Lack of understanding of what should and should not be simulated: The simulation specialist and the operation manager can specify the parts of the process that must be simulated in all its details. the job. Some of the subtle details that affect the process under study must be simulated, while others can be simplified or neglected. For example, things that happen in rare cases – once or twice a year … – are not paid attention to in the simulation as long as the aim of the simulation is to study the natural-normal conditions. Not ideal and not rare – for the factory. Sometimes some insist on entering marginal details that do not affect the simulation model because they do not understand what should and should not be taken into account in the simulation model.
Difficulty obtaining accurate information: The simulation depends on the data that is fed into the computer, and therefore the accuracy of the results depends on the accuracy of the operating data. In addition, when using simulation, we want to simulate the changes that occur, and we do not want to simulate the ideal case, and therefore we cannot use the arithmetic average for many operating times, and this requires the necessity of accurate measurement of these times many times. Of course, it is not hidden from you the negligence in the accuracy of the data recorded by many of those responsible for the operation, and this may lead to inaccurate results or that accurate data is collected specifically for the simulation process by a person or group that understands the required accuracy and does not lack honesty.
Believing in all the results of the simulation program: Some people who are not familiar with the computer may not notice the necessity of testing the model to ensure its correctness before using it. Also, he may not notice the necessity of conducting several experiments on each case, because because of simulating the changes that occur in reality, the solution varies from time to time, and therefore the average of the results of several experiments must be taken for the model. Therefore, it is important to ensure the validity of the model and the validity of the methods used.
Using simulations to study obvious things: Sometimes problems are obvious or can be studied by mathematical methods, but they are not solved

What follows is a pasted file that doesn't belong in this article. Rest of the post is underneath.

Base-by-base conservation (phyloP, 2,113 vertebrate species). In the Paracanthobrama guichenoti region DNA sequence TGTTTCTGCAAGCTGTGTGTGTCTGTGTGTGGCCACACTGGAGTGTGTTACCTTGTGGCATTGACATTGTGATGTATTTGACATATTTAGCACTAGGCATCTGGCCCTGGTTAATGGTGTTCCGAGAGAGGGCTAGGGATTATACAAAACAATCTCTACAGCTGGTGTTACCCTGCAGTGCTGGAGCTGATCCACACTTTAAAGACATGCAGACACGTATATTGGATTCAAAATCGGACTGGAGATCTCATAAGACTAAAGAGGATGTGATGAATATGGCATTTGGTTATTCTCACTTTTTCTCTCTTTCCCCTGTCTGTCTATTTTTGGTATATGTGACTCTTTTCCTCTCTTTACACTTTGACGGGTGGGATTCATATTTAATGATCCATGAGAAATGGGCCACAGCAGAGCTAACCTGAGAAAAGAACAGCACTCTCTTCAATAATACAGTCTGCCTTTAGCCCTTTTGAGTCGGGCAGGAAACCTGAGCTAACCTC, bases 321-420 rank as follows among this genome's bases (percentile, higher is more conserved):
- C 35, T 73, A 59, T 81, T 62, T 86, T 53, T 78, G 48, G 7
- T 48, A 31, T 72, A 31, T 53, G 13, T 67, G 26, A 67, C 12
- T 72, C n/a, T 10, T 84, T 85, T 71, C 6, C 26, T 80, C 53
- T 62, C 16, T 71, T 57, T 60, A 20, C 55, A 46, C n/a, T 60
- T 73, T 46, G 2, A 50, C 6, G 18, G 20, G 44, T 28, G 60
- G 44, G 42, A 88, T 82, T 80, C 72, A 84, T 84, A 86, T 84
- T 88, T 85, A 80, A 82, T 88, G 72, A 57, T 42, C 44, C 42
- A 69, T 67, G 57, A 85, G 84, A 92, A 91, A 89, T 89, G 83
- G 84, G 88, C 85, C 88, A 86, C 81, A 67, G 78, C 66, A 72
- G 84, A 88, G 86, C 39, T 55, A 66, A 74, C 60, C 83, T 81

simulations to study it. This represents a waste of money and effort, as simulation will not add anything new in these cases.
Interest in animation more than statistical results: Since the depiction of the dynamic movement of the process is considered unusual, so the focus may be on these graphics more than the analysis of the results. Simulation users know that statistical numbers are an important consequence of using simulations, while animation is only an aid.
Fear that the simulation will expose the lies of those responsible for the production process: The production manager or service department manager often resorts to deceiving his managers that the capabilities of the production or service process cannot exceed a specific production capacity – knowing that the capabilities of this process are higher than that. Of course, this manager will not welcome the use of simulations because he fears that simulations will expose his secrets.
Difficulty persuading management to buy simulation software: Simulation programs suitable for industrial use are no less than a few thousand dollars, and therefore sometimes there is difficulty in convincing management of the benefit of purchasing simulation software.
Scarcity of simulation specialists in the Arab world: Due to the modernity of industrial engineering in the Arab world, there are few engineers specializing in simulation, and it may be necessary to appoint a new engineer or engineers.
Despite these challenges, there are many simulation applications in the Arab world that could lead to saving millions of dollars or increasing profits by millions of dollars. As a result of not using simulation in the Arab world, there are many important matters – the consequences of which are very expensive – that are estimated by calculations that depend on the use of the arithmetic average of the times of operations, and therefore they depend on an ideal case that does not represent reality.